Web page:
Recorded in many forms including: Sapey, Sappey, Sappy, Saipy, and Sepey, this is an English surname. It is almost certainly locational, and would seem to derive from either (the Isle of) Sheppey in the county of Kent, or from the twin villages of Lower Sapey or Sapey Pritchard both in the county of Worcestershire, in the West Midlands. The Isle of Sheppy is believed to mean the place of the sheep, whilst in Worcestershire the names are probably taken from the riverlet Sapey Brook, with sapey being from the Olde English word 'saepige.' In the sense of a river or stream this means one that was often 'sappy' or overflowing. As Sapie the villages appear in the famous Domesday Book of the year 1086. Perhaps surprisingly the surname does not appear to be recorded in Worcestershire at all. This is because it is a 'from' name or a surname given to a person or people who left their original homes and moved elsewhere. It was, and to some extent it remains, that the easiest way to identify a stranger is to call him or her, by the name of the place from whence they came. Until quite recently education was at best primitive, and local dialects very thick, both leading to the development of 'sounds like' spellings. Early examples of the surname recording taken from surviving early church registers of Greater London include: Susan Sepey, who married Wilson Bleasford at St James church, Clerkenwell, on October 10th 1608, Thomas Saipy, a witness at St Pancras Old Church on September 30th 1818, and Sarah Ann Sapey, who married George Groves at St Lukes church, Shoreditch, on December 12th 1847.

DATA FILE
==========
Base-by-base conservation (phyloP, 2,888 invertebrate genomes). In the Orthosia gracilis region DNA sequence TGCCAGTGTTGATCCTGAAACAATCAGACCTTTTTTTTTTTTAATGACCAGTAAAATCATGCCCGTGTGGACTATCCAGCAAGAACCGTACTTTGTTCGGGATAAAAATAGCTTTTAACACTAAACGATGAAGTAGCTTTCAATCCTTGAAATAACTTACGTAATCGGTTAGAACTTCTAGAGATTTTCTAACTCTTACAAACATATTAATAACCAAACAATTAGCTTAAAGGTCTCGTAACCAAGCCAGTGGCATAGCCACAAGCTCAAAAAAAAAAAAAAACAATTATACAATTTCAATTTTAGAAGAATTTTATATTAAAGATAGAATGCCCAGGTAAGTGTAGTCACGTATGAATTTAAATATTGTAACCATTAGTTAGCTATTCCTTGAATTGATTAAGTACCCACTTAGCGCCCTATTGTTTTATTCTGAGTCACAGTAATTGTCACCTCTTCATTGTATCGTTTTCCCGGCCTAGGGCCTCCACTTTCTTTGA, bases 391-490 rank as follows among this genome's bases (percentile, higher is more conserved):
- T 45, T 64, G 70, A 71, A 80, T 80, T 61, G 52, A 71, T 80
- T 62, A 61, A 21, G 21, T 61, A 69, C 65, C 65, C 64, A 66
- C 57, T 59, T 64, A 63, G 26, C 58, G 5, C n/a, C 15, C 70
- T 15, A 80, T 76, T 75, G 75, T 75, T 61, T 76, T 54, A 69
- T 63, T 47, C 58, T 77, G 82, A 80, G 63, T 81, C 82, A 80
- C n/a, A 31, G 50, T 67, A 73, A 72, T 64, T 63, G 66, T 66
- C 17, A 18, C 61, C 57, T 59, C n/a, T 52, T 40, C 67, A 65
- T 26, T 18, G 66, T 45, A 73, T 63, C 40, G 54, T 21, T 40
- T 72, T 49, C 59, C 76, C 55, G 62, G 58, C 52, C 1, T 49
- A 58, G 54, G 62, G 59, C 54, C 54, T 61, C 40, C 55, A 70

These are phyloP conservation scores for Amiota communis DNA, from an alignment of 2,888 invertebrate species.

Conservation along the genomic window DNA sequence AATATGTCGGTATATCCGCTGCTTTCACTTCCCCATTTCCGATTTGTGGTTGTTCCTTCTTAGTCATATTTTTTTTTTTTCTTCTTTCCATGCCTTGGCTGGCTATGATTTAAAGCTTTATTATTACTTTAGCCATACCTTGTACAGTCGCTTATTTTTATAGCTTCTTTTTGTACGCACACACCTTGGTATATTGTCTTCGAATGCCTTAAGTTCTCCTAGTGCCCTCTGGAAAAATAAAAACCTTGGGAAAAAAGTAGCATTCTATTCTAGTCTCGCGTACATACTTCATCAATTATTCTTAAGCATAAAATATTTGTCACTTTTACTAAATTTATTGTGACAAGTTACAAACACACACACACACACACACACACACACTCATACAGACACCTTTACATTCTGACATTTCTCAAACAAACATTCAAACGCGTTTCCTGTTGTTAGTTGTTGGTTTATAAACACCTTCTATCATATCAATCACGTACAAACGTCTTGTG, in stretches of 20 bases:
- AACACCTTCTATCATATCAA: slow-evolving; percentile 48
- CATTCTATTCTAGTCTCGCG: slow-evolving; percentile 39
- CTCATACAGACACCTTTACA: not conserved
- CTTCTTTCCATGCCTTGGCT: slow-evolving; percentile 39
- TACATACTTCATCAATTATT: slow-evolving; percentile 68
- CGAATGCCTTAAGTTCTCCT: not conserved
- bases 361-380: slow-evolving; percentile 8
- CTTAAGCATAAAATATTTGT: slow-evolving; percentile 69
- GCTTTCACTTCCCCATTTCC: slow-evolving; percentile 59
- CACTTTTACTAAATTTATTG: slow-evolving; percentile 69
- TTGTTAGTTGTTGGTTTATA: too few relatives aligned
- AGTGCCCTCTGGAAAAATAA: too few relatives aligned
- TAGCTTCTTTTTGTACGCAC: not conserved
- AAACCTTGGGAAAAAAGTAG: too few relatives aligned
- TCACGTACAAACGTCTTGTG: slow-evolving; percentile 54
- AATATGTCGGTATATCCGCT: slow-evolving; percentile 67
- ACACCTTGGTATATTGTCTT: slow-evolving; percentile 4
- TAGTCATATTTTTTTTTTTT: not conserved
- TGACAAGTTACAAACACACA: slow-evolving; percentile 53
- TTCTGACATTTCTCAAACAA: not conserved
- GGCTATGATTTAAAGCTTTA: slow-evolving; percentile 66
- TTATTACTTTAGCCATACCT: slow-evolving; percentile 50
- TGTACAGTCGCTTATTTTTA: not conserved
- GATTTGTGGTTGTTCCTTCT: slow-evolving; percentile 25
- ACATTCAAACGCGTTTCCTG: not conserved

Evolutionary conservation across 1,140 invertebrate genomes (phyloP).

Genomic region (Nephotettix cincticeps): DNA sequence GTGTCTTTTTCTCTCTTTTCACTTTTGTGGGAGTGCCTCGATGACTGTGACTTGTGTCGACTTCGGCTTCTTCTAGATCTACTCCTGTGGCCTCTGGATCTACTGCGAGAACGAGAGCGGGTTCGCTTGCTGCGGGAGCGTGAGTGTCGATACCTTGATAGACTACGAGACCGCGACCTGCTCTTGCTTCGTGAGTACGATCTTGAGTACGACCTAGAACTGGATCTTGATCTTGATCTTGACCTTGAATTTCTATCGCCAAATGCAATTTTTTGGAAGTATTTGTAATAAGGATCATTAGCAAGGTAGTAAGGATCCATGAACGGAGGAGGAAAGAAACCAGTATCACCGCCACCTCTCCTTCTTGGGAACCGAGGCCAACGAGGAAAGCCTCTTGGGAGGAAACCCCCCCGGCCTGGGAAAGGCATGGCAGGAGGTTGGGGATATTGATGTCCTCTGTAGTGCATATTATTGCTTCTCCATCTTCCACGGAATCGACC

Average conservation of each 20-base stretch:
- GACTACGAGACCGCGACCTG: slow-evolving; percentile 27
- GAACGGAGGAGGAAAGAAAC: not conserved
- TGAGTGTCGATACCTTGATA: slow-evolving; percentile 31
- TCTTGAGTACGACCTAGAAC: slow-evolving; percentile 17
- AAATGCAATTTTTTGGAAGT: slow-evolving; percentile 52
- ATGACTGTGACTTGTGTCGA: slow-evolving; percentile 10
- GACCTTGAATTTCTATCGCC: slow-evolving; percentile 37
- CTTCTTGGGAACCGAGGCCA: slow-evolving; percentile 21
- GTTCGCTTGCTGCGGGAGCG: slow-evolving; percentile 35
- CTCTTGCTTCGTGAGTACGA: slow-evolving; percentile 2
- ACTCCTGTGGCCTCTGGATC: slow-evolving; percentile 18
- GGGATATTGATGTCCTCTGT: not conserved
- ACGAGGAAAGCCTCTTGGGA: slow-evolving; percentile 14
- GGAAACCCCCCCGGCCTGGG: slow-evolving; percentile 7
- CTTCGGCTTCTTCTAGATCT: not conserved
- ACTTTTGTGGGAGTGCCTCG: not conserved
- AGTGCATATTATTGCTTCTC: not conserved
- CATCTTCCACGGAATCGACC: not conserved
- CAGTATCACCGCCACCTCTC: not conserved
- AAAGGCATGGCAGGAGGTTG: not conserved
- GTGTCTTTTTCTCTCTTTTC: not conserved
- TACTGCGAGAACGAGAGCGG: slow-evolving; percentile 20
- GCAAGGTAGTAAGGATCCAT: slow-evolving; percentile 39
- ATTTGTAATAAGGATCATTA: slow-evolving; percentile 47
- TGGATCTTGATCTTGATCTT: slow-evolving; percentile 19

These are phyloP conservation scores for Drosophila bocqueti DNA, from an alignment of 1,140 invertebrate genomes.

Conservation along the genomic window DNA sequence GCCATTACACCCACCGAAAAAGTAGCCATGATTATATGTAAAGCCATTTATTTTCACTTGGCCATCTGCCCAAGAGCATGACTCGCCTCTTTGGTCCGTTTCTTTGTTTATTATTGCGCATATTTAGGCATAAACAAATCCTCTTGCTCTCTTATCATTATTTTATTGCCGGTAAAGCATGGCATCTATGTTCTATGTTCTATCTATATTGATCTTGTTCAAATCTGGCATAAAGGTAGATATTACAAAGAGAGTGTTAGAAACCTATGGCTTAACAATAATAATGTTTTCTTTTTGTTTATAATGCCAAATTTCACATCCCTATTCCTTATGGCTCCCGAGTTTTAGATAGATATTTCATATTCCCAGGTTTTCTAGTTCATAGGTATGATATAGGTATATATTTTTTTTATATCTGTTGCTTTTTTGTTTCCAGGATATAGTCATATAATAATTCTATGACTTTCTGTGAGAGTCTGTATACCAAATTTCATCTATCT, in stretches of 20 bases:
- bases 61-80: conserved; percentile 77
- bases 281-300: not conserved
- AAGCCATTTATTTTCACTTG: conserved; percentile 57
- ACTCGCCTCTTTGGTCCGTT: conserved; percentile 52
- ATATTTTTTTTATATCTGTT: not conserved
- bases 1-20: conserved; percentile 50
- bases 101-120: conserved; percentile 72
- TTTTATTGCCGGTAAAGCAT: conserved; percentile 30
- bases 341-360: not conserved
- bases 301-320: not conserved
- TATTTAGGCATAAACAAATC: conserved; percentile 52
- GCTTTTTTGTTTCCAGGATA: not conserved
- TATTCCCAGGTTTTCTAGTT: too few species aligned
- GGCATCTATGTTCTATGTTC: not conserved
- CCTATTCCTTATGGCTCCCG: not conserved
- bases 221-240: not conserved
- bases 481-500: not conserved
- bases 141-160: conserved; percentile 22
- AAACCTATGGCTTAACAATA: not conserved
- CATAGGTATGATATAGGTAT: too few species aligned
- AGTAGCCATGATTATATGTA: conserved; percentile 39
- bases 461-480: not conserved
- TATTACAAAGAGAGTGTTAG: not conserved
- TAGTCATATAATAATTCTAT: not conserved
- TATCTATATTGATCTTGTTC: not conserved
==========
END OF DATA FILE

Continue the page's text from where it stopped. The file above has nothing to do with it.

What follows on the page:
Surnames reference. 2013.

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  • sappy — [sap′ē] adj. sappier, sappiest [ME sapy < OE sæpig] 1. full of sap; juicy 2. [< SAP1, n. 4] Slang foolish; silly sappiness n …   English World dictionary

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